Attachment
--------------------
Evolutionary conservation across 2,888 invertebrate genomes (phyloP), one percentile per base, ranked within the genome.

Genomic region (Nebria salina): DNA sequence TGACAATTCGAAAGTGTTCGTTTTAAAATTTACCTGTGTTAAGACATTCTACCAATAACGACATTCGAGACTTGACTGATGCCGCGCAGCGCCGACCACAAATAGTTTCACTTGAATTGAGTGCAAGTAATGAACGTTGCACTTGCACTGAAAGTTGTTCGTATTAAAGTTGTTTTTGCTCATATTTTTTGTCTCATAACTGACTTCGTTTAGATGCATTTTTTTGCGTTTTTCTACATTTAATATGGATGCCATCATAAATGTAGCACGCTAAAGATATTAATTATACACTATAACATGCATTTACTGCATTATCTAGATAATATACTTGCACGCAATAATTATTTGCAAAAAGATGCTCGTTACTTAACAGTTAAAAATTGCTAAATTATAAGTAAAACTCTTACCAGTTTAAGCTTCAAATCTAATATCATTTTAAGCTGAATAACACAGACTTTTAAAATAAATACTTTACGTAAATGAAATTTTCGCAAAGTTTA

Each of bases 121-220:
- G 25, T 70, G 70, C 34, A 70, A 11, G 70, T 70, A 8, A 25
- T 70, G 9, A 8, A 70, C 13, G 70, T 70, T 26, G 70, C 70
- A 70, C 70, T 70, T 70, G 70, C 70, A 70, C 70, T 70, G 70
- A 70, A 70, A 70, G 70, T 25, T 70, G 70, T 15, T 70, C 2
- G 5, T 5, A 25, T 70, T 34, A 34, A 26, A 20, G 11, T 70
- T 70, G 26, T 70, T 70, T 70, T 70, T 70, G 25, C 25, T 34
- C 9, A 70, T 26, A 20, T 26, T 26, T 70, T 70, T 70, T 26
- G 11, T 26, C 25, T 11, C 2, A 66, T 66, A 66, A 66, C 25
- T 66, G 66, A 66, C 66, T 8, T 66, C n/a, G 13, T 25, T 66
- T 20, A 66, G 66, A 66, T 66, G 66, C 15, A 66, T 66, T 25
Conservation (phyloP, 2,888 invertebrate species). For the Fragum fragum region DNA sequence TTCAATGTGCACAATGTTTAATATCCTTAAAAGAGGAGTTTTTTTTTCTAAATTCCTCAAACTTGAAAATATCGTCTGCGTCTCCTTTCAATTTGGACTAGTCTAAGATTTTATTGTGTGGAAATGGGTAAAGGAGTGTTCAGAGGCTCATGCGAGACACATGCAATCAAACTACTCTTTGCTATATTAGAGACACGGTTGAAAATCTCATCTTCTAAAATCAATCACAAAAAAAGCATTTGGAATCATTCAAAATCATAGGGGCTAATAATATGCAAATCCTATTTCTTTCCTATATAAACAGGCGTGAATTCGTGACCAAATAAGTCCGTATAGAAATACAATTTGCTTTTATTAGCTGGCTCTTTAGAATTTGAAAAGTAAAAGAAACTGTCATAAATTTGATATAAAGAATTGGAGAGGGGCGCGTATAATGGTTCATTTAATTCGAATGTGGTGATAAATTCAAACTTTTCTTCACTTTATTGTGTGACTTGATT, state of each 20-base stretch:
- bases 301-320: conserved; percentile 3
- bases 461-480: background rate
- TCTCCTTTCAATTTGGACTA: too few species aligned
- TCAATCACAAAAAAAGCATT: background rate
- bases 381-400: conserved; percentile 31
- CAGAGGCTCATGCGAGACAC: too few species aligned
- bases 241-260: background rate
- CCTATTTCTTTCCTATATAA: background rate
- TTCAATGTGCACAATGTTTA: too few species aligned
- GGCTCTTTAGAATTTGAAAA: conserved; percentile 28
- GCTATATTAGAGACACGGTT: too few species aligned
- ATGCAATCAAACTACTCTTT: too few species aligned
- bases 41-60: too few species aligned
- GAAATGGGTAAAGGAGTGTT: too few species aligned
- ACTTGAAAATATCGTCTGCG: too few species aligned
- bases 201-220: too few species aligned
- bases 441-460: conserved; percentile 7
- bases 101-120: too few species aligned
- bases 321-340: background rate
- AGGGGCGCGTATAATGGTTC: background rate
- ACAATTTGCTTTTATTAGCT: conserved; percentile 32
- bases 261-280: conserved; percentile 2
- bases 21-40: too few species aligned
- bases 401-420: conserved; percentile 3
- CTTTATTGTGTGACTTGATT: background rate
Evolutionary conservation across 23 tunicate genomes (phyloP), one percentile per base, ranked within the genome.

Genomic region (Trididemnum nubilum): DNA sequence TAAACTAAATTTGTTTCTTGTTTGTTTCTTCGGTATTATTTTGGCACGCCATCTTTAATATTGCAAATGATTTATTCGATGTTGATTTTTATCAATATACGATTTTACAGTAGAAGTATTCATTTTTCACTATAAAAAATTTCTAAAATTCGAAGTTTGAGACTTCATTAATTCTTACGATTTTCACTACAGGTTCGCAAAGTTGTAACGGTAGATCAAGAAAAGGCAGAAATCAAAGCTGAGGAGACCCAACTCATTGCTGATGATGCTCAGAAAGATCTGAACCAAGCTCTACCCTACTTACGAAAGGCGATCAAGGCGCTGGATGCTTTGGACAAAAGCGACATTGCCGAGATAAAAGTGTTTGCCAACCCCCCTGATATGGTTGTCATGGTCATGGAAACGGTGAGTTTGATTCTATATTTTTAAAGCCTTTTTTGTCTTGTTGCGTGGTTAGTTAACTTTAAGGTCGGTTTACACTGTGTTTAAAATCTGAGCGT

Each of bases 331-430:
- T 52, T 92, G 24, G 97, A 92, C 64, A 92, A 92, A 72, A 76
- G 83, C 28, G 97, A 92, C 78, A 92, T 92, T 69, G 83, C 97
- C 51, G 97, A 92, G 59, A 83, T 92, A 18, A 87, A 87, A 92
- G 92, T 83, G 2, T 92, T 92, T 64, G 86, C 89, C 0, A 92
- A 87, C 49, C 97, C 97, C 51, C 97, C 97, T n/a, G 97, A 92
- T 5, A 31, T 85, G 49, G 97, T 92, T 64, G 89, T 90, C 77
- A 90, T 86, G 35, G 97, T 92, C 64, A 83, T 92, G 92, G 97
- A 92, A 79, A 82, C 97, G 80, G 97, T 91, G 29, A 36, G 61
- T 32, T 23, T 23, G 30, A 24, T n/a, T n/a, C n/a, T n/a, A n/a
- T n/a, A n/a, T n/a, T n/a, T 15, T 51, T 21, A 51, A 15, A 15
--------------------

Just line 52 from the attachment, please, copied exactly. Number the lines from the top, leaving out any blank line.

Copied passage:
- T n/a, A n/a, T n/a, T n/a, T 15, T 51, T 21, A 51, A 15, A 15